On 3 November, the Bank of England (BoE) confirmed yet another increase to its base rate, raising the rate to 3% in the largest single increase since 1989.
Banks, building societies, and other financial institutions use the base rate to determine the rate of interest they pay on their savings accounts. This has seen savings interest rates rise notably over the past few weeks.
Indeed, according to Moneyfacts, the highest available rate on an easy access savings account was 2.65% as of 15 November – a sizable increase from some of the rates you may have become accustomed to over the past couple of years.
However, while rising interest rates mean you’ll see a greater return on your money, it may also increase your likelihood of paying Income Tax on it.
That’s because your total interest generated might be pushing you closer to exceeding the Personal Savings Allowance.
So, find out how the Personal Savings Allowance works, why you might now be in danger of overstepping the threshold, and what you could do to avoid paying tax on your savings interest.
Interest on your money will be tax-free up to the Personal Savings Allowance
The Personal Savings Allowance is a threshold for how much interest you can generate on your savings before you have to start paying Income Tax on it. The size of your Personal Savings Allowance is determined by your marginal rate of Income Tax.
The table below shows you how much your Personal Savings Allowance is in the 2022/23 tax year, depending on which Income Tax band you fall in:
While these thresholds might seem high for basic- and higher-rate taxpayers, it wouldn’t take much for you to exceed them.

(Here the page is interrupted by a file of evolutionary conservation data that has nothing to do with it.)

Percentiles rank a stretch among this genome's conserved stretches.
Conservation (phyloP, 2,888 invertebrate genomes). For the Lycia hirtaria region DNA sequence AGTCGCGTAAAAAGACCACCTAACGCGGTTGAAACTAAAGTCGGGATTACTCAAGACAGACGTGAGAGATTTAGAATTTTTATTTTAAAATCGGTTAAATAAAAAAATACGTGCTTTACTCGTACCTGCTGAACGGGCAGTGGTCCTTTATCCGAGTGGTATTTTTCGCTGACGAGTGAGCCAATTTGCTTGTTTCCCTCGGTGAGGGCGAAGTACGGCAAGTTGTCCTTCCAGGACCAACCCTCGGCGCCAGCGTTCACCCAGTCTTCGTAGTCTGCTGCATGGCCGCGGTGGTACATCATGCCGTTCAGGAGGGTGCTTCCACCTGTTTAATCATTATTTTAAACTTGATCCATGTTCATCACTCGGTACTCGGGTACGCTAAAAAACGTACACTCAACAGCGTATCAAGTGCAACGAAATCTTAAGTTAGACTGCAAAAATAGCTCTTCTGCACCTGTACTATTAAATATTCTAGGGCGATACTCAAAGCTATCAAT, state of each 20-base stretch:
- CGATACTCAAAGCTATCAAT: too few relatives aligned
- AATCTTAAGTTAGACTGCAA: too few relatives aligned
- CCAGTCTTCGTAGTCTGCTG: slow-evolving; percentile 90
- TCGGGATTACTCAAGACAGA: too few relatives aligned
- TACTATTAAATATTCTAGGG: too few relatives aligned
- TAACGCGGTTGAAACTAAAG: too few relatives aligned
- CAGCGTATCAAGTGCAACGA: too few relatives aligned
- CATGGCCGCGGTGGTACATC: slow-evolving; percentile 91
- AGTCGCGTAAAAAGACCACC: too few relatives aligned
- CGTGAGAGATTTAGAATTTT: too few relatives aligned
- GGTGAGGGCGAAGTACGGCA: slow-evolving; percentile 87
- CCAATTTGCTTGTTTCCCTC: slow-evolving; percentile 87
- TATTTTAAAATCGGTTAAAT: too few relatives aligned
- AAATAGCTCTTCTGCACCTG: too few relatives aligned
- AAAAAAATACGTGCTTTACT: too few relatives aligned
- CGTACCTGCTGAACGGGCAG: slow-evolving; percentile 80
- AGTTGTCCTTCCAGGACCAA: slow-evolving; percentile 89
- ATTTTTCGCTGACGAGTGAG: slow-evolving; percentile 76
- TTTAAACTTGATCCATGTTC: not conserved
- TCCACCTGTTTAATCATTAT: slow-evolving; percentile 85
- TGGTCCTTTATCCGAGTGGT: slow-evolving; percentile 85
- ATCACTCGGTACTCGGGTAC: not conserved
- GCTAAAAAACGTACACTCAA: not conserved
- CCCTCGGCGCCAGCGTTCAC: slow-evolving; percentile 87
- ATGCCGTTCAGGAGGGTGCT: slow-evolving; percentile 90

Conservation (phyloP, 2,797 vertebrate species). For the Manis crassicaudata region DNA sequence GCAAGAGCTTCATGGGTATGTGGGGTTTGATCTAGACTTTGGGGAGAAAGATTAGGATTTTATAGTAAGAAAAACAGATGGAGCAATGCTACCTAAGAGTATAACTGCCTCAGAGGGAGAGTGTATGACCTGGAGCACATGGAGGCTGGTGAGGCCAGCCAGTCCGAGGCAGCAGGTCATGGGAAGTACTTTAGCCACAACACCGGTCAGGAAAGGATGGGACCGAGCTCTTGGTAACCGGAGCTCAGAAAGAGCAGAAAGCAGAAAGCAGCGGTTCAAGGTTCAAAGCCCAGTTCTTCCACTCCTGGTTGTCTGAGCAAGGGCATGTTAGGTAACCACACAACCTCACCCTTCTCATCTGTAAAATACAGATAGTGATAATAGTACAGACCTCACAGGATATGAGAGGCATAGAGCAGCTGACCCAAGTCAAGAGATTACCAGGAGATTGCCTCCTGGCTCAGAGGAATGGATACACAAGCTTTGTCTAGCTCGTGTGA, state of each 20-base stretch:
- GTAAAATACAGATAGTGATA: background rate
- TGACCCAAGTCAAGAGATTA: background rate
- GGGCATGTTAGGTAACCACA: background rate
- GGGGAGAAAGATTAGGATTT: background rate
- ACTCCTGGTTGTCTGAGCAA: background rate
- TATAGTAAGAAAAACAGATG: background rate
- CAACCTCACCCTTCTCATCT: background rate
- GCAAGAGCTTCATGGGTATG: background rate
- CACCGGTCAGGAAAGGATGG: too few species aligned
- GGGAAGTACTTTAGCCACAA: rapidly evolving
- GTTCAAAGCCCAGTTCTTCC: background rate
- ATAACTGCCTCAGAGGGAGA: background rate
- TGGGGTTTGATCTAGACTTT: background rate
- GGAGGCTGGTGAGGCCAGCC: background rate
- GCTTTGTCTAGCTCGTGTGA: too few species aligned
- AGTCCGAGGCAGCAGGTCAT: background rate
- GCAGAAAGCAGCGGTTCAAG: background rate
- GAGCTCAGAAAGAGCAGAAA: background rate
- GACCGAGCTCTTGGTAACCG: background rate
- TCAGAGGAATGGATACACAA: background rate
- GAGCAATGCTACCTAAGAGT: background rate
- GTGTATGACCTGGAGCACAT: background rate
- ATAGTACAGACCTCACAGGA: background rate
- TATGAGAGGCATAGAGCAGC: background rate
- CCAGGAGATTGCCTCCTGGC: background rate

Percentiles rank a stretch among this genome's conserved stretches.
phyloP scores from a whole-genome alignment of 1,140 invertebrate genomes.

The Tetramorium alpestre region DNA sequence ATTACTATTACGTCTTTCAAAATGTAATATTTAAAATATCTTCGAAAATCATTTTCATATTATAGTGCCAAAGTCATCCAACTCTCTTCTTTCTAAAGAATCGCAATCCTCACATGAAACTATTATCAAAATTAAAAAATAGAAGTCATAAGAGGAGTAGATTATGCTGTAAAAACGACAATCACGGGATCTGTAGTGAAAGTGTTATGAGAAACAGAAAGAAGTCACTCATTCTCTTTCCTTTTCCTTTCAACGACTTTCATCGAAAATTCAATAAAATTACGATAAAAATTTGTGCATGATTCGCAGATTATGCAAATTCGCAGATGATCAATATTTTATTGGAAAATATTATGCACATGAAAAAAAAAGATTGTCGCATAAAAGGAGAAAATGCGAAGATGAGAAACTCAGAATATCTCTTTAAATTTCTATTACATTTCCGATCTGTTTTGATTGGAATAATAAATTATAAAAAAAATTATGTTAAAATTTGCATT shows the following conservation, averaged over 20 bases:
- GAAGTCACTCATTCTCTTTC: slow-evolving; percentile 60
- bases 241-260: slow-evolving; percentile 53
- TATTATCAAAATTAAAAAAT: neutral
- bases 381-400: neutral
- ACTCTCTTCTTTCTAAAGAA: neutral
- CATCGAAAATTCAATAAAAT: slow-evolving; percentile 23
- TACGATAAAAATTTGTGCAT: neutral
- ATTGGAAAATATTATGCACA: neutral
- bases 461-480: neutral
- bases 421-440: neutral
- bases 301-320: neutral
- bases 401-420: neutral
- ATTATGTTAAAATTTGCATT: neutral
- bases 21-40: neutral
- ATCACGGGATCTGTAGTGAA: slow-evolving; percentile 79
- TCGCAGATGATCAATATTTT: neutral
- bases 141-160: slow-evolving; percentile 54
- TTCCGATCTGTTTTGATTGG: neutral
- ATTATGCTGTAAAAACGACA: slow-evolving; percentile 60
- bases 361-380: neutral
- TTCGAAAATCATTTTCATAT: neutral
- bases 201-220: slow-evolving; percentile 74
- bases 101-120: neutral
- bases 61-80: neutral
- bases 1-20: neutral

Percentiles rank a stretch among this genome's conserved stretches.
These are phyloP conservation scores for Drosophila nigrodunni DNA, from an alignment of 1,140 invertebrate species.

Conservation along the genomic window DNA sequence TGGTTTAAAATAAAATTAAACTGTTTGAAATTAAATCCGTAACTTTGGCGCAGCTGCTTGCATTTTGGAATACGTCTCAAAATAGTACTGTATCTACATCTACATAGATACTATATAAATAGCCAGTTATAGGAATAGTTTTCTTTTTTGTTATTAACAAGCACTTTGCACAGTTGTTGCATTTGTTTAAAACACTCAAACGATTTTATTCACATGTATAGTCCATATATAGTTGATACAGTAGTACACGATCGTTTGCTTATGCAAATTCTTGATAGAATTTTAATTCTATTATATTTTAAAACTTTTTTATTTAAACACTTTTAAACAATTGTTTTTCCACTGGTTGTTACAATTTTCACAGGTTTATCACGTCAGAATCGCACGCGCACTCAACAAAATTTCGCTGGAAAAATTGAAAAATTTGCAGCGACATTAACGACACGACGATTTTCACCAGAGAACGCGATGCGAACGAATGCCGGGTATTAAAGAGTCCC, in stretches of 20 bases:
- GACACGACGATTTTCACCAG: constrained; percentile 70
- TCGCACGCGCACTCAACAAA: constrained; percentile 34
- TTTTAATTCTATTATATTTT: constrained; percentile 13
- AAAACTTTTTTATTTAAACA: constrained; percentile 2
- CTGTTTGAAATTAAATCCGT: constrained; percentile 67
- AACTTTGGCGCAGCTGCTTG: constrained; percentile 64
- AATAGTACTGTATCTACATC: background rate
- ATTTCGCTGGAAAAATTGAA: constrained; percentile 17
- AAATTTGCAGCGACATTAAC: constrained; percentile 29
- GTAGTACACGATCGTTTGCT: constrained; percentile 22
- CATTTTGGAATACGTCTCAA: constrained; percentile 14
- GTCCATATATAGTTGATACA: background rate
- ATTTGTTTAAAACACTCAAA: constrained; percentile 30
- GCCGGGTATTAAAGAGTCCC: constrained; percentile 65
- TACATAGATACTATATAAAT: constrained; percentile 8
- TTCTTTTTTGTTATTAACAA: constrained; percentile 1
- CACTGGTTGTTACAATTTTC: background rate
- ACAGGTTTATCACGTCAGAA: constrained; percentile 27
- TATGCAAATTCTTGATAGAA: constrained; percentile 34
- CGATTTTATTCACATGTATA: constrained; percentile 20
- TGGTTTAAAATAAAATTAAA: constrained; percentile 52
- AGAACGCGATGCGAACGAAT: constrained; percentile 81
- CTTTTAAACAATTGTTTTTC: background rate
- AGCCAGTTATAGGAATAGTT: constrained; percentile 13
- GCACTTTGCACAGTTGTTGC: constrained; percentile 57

If you had £50,000 savings held in the 2.65% rate easy access account mentioned earlier, you would exceed the basic-rate threshold in just one year of saving. Meanwhile, you would cross over the limit in just six months as a higher-rate taxpayer.
For earners in the additional-rate tax band, you’ll have no Personal Savings Allowance at all. That means any interest your savings generate will be liable to 45% Income Tax.
Saving through a Cash ISA will see all interest paid to you tax-free
One option you have to avoid paying Income Tax on your cash is by saving your money in a Cash ISA.
Each tax year, you can save up to the ISA allowance (£20,000 in 2022/23) across the range of ISAs available. Any interest your money then generates will be entirely free from Income Tax.
So, by saving in a Cash ISA instead, any interest you receive won’t be liable to Income Tax, no matter which tax band you fall in.
Investing your money might be a more effective option
Despite interest rates increasing, investing your money may still be preferable. That’s because invested money typically outperforms cash savings over time.
In fact, Barclays Smart Investor collated data on this subject over the 20-year period from January 2001 to 31 December 2021.
These figures show that, had you held your money in cash over this period, £10,000 would have been worth £17,757.
Meanwhile, £10,000 invested in UK large-cap shares (represented by the FTSE 100) would have been worth £23,286.
For all UK shares (represented by the FTSE All-Share) this figure rose to £27,417, and was £40,515 for developed market shares (represented by the MSCI World Index).
As a result, even though you can currently generate more interest on your cash than you might have been able to previously, investing your money is still likely to be a more effective tool for growing your wealth in the long term.
And, because your investments can be held in a Stocks and Shares ISA, your returns can be entirely free from both Income Tax and Capital Gains Tax (CGT) too.
So, not only will you have the potential to grow your money more effectively than you typically can with a savings account, but you can also do this tax-efficiently.
This might be a better use of your ISA allowance than using it just to save yourself on a sliver of Income Tax on savings interest.
Speak to us
If you’d like to find out how to save and invest your money to reach your financial goals, please get in touch with us at Cordiner Wealth.
Email email@example.com or call 0113 262 1242 to speak to us today.
The value of your investment can go down as well as up and you may not get back the full amount you invested. Past performance is not a reliable indicator of future performance.
This blog is for general information only and does not constitute advice. The information is aimed at retail clients only.